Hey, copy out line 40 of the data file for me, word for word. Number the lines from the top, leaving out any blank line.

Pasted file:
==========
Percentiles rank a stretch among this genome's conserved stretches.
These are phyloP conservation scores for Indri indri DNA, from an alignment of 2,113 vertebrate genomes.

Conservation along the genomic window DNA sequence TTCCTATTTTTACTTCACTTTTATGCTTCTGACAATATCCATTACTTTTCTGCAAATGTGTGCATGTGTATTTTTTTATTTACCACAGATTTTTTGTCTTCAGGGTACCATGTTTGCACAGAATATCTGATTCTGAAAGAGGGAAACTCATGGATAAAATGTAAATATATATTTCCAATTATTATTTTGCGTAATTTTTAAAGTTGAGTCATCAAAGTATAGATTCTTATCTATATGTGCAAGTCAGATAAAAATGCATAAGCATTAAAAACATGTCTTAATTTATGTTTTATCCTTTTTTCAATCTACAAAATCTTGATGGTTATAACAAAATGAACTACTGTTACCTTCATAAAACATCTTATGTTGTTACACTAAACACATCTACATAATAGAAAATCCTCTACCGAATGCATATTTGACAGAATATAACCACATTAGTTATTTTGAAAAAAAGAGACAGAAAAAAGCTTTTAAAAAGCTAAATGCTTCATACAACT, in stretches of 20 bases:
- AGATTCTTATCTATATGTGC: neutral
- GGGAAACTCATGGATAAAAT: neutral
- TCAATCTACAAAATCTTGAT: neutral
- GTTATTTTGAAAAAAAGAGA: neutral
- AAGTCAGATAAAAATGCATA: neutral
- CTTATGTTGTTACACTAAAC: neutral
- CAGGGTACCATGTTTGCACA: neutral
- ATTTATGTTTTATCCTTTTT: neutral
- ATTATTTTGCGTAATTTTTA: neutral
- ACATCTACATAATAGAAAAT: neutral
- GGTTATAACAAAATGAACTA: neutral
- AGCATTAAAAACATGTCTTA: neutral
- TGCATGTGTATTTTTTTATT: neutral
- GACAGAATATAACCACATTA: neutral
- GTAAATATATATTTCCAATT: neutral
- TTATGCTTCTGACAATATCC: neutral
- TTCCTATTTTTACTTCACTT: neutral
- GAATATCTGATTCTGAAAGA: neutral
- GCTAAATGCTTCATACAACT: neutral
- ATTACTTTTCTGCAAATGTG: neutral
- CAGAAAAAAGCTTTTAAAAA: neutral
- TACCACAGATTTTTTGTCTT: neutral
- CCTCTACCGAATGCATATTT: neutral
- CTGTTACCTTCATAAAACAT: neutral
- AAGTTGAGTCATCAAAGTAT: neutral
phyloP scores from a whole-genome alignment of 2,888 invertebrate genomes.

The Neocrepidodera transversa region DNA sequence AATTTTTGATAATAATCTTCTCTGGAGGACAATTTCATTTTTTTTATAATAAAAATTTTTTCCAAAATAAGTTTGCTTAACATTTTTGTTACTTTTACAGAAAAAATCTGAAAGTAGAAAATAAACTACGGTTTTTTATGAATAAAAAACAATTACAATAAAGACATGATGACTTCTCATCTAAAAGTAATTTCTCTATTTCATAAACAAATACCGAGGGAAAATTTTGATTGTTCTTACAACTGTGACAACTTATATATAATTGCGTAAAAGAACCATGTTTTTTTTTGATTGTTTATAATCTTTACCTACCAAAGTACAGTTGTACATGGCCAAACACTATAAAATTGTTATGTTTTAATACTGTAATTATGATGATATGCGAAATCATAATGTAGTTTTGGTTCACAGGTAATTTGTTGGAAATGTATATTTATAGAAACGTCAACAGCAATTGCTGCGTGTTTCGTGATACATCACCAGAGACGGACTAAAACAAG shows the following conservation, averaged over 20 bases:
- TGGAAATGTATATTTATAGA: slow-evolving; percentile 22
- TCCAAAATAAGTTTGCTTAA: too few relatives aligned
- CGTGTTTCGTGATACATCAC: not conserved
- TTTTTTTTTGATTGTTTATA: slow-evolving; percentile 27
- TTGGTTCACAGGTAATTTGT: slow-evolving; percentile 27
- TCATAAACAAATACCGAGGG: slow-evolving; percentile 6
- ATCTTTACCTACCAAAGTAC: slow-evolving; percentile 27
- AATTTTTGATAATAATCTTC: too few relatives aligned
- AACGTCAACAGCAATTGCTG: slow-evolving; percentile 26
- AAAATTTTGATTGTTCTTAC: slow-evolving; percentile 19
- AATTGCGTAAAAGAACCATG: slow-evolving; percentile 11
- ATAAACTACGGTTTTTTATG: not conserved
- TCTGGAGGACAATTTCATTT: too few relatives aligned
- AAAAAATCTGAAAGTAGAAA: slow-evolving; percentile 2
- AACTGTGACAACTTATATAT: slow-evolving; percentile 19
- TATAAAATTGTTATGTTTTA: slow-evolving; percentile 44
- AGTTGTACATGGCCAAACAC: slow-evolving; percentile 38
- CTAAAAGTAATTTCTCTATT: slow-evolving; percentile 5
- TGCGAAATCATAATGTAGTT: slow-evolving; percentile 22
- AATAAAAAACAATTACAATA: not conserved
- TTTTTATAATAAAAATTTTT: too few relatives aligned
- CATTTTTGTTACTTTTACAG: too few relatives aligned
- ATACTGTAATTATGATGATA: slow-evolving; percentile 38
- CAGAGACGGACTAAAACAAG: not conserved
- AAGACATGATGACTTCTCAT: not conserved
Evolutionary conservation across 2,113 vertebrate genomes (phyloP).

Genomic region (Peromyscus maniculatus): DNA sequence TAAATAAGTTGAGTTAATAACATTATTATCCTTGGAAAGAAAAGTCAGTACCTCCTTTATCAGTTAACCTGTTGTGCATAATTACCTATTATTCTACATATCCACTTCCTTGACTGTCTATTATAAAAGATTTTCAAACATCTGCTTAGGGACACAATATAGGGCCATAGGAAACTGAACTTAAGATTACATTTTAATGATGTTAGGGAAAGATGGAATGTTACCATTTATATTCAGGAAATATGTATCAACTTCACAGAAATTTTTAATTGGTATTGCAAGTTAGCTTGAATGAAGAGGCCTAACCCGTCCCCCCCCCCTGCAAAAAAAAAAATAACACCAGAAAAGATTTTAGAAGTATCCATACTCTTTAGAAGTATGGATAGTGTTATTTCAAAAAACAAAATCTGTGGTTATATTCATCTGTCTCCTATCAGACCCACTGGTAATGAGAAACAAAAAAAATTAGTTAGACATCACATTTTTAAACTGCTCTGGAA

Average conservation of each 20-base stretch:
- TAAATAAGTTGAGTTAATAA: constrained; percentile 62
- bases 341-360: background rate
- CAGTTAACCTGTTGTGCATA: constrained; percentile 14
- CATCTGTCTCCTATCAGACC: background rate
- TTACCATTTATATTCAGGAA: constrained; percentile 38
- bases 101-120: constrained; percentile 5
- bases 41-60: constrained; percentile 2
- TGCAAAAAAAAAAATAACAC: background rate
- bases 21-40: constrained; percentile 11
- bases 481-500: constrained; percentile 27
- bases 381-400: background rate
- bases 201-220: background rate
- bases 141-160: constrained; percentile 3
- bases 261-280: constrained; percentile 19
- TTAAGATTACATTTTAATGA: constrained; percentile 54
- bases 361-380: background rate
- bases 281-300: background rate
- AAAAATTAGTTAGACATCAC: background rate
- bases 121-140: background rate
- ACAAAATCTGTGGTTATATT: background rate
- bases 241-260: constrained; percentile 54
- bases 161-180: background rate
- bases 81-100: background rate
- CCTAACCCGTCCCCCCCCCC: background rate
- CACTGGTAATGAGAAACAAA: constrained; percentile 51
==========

- AAAATTTTGATTGTTCTTAC: slow-evolving; percentile 19